2. If you believe there was a significant constitutional violation, and that violation contributed substantially to your DWI conviction, then you can attempt to have your conviction set aside through a writ of habeas corpus.

In both situations, the odds of success are starkly against you. Society is turning against the idea of a felon with a gun, and the courts are following that trend. Additionally, to prove a significant constitutional violation that can successfully result in a felony DWI conviction to be set aside by a writ of habeas corpus is extremely rare, though possible: it must be a direct appeal issue, but the burden of proof is high to prove the appealable issue.

Generally speaking, chances for the reinstitution of your civil rights, and therefore your gun rights, in the State of Texas are very limited. Thus, fighting your felony charge is of significant importance.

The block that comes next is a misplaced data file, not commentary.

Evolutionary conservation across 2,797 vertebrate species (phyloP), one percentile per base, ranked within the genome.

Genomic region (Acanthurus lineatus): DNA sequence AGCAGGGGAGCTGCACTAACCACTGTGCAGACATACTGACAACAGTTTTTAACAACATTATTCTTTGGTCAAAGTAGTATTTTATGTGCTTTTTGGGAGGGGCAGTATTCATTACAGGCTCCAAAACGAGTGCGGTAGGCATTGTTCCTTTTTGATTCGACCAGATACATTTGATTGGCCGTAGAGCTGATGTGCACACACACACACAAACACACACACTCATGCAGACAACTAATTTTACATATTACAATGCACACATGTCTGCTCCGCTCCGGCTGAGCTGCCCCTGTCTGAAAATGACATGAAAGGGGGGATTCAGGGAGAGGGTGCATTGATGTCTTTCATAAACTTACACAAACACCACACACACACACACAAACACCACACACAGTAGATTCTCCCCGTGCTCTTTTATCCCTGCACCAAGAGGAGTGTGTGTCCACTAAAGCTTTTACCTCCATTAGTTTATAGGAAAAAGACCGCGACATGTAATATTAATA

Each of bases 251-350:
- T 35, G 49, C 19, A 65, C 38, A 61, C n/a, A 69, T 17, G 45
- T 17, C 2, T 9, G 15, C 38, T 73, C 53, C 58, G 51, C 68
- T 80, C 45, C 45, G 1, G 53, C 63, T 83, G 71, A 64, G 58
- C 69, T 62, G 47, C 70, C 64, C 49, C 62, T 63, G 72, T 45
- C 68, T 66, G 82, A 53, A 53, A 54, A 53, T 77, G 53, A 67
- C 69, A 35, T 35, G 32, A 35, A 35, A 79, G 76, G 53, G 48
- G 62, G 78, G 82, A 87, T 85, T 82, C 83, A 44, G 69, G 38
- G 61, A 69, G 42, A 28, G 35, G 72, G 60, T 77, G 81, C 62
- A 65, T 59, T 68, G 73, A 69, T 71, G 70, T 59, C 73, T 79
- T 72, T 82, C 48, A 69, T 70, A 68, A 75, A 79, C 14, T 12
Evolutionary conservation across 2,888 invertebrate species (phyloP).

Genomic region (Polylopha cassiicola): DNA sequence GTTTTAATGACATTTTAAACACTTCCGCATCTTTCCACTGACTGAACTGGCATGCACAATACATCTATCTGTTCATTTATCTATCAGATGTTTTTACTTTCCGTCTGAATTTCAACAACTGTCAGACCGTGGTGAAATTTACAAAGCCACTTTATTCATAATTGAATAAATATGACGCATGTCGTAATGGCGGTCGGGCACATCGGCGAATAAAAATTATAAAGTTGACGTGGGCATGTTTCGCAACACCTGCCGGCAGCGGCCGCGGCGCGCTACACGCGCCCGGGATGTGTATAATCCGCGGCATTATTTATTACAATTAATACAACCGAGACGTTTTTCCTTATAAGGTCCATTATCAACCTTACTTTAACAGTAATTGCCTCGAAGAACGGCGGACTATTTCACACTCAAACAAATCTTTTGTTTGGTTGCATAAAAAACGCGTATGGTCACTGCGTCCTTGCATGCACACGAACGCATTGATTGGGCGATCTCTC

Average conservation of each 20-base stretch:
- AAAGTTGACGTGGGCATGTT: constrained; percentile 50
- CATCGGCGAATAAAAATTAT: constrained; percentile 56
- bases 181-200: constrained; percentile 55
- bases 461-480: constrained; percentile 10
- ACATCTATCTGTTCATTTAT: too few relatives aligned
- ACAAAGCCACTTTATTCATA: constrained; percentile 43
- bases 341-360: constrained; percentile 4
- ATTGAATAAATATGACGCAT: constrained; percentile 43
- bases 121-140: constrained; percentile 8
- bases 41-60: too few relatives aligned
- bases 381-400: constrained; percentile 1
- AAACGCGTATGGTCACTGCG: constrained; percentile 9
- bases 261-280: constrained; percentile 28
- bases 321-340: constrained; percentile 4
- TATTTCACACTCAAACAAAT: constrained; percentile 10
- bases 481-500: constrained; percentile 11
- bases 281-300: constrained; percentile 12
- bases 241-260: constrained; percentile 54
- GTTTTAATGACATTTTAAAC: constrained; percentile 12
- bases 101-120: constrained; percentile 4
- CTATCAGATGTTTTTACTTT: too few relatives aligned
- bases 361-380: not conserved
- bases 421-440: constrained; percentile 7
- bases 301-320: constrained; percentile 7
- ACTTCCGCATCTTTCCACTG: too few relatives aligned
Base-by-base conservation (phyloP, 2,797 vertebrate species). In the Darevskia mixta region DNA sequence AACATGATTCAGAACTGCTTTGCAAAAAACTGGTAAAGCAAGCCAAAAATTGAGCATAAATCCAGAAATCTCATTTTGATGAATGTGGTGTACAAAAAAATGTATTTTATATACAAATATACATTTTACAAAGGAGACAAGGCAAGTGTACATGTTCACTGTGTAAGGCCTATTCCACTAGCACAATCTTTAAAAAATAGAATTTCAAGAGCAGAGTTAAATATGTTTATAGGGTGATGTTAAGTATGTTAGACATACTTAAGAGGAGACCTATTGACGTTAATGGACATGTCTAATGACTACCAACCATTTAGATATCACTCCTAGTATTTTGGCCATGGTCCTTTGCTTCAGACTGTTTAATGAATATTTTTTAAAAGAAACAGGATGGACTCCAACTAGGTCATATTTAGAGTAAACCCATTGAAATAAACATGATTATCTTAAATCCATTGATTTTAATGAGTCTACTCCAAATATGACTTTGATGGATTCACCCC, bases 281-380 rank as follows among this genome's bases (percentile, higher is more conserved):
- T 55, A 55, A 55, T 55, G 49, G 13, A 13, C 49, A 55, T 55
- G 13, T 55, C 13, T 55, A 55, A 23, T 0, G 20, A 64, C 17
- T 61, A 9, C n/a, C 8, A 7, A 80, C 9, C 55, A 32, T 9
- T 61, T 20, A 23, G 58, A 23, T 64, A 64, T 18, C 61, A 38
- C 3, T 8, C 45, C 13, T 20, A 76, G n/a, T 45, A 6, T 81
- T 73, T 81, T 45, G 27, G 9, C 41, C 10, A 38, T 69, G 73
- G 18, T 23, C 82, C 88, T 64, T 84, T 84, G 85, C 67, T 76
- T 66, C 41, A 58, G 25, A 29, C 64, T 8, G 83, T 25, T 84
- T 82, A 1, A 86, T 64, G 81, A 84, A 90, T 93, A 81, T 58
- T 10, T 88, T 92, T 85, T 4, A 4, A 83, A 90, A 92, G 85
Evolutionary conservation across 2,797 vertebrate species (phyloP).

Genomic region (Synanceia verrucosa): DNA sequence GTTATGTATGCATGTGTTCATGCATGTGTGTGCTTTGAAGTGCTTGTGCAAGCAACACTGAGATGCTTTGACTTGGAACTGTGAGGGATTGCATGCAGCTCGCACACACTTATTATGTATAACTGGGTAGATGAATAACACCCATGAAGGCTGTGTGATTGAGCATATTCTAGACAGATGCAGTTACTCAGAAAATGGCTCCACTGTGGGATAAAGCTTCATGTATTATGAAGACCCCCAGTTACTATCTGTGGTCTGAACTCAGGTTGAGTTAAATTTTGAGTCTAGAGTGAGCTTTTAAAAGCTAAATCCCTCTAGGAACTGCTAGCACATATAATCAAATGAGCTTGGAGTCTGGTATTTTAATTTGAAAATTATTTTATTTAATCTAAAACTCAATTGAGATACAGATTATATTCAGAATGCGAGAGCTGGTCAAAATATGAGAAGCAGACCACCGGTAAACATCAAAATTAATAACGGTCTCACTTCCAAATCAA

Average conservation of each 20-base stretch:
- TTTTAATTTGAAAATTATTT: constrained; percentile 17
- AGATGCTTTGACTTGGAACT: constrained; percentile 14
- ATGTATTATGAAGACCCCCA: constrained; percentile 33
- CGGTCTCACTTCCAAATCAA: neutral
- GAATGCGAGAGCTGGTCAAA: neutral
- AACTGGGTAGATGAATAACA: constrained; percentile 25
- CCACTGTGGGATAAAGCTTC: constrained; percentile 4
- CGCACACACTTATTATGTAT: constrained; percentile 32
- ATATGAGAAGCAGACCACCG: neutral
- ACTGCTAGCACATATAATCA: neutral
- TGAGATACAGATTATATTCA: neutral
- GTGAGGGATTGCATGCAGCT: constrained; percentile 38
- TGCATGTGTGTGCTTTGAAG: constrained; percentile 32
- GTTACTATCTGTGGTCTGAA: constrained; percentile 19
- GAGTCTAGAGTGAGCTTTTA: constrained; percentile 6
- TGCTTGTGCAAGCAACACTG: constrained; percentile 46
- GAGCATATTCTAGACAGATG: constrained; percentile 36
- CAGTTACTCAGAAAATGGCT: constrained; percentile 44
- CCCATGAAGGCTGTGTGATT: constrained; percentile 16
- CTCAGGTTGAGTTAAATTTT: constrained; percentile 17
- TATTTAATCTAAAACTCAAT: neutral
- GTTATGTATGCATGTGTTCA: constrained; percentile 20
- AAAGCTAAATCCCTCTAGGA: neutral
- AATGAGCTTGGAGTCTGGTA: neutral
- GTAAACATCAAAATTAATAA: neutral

Contact a Houston DWI & Criminal Defense Attorney

Owning and possessing a gun is your constitutional right, but it is not an absolute right: it can be taken from you. A conviction of a felony DWI offense is one way your civil rights can be denied. If you are a gun owner in Texas and have recently been arrested and charged with a DWI, you should contact an experienced criminal defense lawyer with specific trial and DWI experience. Your civil rights are at stake; you owe it to yourself to fight the charge.

Reputable Board Certified DWI and Board Certified criminal defense attorney Doug Murphy has the experience, the insight, and the resources to fight your charge. Contact Doug Murphy Law Firm, P.C. online or by phone at 713-229-8333 today to discuss your case.